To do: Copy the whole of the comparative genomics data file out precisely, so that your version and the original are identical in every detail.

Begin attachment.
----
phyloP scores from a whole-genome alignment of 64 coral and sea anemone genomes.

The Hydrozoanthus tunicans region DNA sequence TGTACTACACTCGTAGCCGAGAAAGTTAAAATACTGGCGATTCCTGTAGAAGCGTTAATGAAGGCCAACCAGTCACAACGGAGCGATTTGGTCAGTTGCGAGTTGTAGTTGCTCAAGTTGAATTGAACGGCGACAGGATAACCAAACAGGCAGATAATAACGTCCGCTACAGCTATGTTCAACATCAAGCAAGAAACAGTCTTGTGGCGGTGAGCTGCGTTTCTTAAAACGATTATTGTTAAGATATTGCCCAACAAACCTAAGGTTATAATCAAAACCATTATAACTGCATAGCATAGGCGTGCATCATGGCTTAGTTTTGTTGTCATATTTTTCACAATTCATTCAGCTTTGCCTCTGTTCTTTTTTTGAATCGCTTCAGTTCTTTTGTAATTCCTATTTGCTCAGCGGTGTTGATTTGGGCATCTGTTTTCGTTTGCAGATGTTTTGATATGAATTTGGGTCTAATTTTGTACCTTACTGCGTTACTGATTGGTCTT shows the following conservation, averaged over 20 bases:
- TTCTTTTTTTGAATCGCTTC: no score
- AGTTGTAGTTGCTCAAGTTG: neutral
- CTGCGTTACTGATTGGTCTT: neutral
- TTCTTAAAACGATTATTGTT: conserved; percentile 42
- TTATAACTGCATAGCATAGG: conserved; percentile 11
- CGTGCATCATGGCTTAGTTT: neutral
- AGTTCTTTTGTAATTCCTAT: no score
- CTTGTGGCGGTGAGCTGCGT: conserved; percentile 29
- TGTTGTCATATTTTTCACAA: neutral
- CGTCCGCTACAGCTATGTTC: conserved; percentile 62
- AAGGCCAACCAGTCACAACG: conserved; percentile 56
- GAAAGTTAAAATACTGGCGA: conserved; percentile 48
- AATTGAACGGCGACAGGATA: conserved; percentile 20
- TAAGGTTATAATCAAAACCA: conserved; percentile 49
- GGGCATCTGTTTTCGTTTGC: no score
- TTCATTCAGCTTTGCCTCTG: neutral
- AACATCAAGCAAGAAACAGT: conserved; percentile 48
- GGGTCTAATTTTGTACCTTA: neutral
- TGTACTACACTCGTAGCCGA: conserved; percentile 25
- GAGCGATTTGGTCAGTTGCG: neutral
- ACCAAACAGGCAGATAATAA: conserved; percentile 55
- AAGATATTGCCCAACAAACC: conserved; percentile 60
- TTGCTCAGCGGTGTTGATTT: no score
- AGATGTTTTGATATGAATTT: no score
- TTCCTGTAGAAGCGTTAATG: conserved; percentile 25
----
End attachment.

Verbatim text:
phyloP scores from a whole-genome alignment of 64 coral and sea anemone genomes.

The Hydrozoanthus tunicans region DNA sequence TGTACTACACTCGTAGCCGAGAAAGTTAAAATACTGGCGATTCCTGTAGAAGCGTTAATGAAGGCCAACCAGTCACAACGGAGCGATTTGGTCAGTTGCGAGTTGTAGTTGCTCAAGTTGAATTGAACGGCGACAGGATAACCAAACAGGCAGATAATAACGTCCGCTACAGCTATGTTCAACATCAAGCAAGAAACAGTCTTGTGGCGGTGAGCTGCGTTTCTTAAAACGATTATTGTTAAGATATTGCCCAACAAACCTAAGGTTATAATCAAAACCATTATAACTGCATAGCATAGGCGTGCATCATGGCTTAGTTTTGTTGTCATATTTTTCACAATTCATTCAGCTTTGCCTCTGTTCTTTTTTTGAATCGCTTCAGTTCTTTTGTAATTCCTATTTGCTCAGCGGTGTTGATTTGGGCATCTGTTTTCGTTTGCAGATGTTTTGATATGAATTTGGGTCTAATTTTGTACCTTACTGCGTTACTGATTGGTCTT shows the following conservation, averaged over 20 bases:
- TTCTTTTTTTGAATCGCTTC: no score
- AGTTGTAGTTGCTCAAGTTG: neutral
- CTGCGTTACTGATTGGTCTT: neutral
- TTCTTAAAACGATTATTGTT: conserved; percentile 42
- TTATAACTGCATAGCATAGG: conserved; percentile 11
- CGTGCATCATGGCTTAGTTT: neutral
- AGTTCTTTTGTAATTCCTAT: no score
- CTTGTGGCGGTGAGCTGCGT: conserved; percentile 29
- TGTTGTCATATTTTTCACAA: neutral
- CGTCCGCTACAGCTATGTTC: conserved; percentile 62
- AAGGCCAACCAGTCACAACG: conserved; percentile 56
- GAAAGTTAAAATACTGGCGA: conserved; percentile 48
- AATTGAACGGCGACAGGATA: conserved; percentile 20
- TAAGGTTATAATCAAAACCA: conserved; percentile 49
- GGGCATCTGTTTTCGTTTGC: no score
- TTCATTCAGCTTTGCCTCTG: neutral
- AACATCAAGCAAGAAACAGT: conserved; percentile 48
- GGGTCTAATTTTGTACCTTA: neutral
- TGTACTACACTCGTAGCCGA: conserved; percentile 25
- GAGCGATTTGGTCAGTTGCG: neutral
- ACCAAACAGGCAGATAATAA: conserved; percentile 55
- AAGATATTGCCCAACAAACC: conserved; percentile 60
- TTGCTCAGCGGTGTTGATTT: no score
- AGATGTTTTGATATGAATTT: no score
- TTCCTGTAGAAGCGTTAATG: conserved; percentile 25